By the end of this year, food stamp programs nationwide could be cut by billions, and that could disproportionately affect New Yorkers, especially those living in the Bronx, a borough that's home to the poorest congressional district. The Food Bank for New York City, though, is trying to change that. NY1's Erin Clarke filed the following report.
Brenda Serrano and Xiomara Meijas are struggling because food stamps aren't enough to feed their families.
Serrano has five kids. Meijas has three. Both are faced with some difficult choices, saying their income is just not enough.
"I have to resort to taking now a little bit from rent or a little bit from Con Edison or not paying this because I have to because I have to get extra food," Meijas said.
They say the food stamp program, known as SNAP, provides just $4.50 a day per person, and that only lasts about three weeks. So they end up at the emergency food pantry at Part of the Solution in the Bronx.
"If I didn't have this place, honest, I'd be in the streets, robbing, trying to support my family," Serrano said.
Things may now get worse. This week, the Senate passed a Farm Bill that cuts food stamps by $4 billion, and a House version of the bill could increase those cuts to more than $20 billion. That means these two women's families could lose $20 or more in benefits per month.
"I tell my kid, 'I can't feed you because I have to think about the next day to feed you,'" Serrano said. "So if you guys are cutting down food stamps and taking away the food stamps from us, it is wrong, wrong, wrong."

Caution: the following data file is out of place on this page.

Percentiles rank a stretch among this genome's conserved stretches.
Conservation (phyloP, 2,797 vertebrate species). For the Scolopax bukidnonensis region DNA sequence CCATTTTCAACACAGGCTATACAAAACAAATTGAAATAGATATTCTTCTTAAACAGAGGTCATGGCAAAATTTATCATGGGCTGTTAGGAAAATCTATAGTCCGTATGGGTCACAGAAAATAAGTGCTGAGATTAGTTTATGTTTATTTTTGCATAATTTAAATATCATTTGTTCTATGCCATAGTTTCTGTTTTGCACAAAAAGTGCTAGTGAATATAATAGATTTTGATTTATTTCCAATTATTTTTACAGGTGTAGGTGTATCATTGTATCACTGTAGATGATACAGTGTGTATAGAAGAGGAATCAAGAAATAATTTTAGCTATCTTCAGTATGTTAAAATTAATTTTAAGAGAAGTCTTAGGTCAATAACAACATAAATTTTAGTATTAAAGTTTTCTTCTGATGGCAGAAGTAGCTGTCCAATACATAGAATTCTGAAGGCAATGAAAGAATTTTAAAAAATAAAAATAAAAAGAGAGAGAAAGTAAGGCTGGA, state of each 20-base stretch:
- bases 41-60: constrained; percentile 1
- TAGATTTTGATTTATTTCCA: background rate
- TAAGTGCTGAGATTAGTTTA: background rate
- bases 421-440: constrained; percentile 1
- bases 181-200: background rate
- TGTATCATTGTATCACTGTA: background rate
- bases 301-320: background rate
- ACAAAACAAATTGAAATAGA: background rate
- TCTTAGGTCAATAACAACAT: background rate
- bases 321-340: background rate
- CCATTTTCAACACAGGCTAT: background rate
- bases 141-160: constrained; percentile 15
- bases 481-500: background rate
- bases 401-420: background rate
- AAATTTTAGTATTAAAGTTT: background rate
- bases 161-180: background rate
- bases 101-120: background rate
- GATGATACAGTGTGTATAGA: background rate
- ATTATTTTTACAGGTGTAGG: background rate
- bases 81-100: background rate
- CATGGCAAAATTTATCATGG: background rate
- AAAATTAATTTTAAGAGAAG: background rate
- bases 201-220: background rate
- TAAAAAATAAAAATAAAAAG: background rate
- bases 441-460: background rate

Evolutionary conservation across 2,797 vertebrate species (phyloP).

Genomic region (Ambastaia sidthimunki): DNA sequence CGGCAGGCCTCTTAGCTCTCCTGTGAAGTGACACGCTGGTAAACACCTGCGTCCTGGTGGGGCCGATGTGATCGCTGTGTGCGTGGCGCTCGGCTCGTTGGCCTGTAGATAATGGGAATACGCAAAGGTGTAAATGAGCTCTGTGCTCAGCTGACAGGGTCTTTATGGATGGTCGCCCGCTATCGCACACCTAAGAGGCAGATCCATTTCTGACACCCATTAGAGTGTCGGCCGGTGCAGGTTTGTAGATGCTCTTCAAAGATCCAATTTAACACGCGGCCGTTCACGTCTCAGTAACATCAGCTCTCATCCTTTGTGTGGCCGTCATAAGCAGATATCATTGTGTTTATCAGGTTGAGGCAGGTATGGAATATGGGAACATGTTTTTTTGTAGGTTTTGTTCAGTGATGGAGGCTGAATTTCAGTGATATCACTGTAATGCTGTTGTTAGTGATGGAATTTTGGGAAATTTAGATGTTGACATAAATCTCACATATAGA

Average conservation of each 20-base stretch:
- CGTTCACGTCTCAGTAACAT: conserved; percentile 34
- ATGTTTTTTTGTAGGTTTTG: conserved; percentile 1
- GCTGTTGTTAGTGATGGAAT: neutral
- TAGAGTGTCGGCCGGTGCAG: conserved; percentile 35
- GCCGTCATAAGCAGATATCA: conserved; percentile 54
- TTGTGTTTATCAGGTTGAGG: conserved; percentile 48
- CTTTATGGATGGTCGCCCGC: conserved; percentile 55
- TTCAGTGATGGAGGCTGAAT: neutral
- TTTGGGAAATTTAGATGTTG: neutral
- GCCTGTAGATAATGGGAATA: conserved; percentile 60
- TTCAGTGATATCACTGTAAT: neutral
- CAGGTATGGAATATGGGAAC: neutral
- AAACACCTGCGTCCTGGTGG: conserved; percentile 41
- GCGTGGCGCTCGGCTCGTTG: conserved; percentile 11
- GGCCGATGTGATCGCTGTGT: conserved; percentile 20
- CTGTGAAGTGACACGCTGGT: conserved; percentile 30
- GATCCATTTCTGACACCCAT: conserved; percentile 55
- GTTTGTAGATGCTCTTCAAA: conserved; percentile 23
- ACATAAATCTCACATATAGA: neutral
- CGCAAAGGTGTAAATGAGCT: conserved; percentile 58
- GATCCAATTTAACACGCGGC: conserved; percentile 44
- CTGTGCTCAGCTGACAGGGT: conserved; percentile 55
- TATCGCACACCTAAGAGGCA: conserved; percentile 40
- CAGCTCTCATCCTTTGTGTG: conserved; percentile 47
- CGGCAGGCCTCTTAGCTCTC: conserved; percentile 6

If those cuts are made, Serrano, Meijas and many other families will have no choice but to depend more heavily on food pantries that are already stretched to their limits.
"Unfortunately, we can't make up that gap. We're just too small," said Christopher Bean, executive director of Part of the Solution. "We don't really serve and have the impact that SNAP would."
In response, the Food Bank For New York City has launched the Lost Meals campaign to try to stop the cuts they say would disproportionately affect New Yorkers.
"We want to build awareness among New Yorkers about the pending cuts, and we hope that what we'll do is encourage New Yorkers to act now by calling their congressman, writing them," said Dominique Jones, chief programs officer for the Food Bank for New York City.
If the cuts are enacted, thousands of New Yorkers could be in dire straights come fall.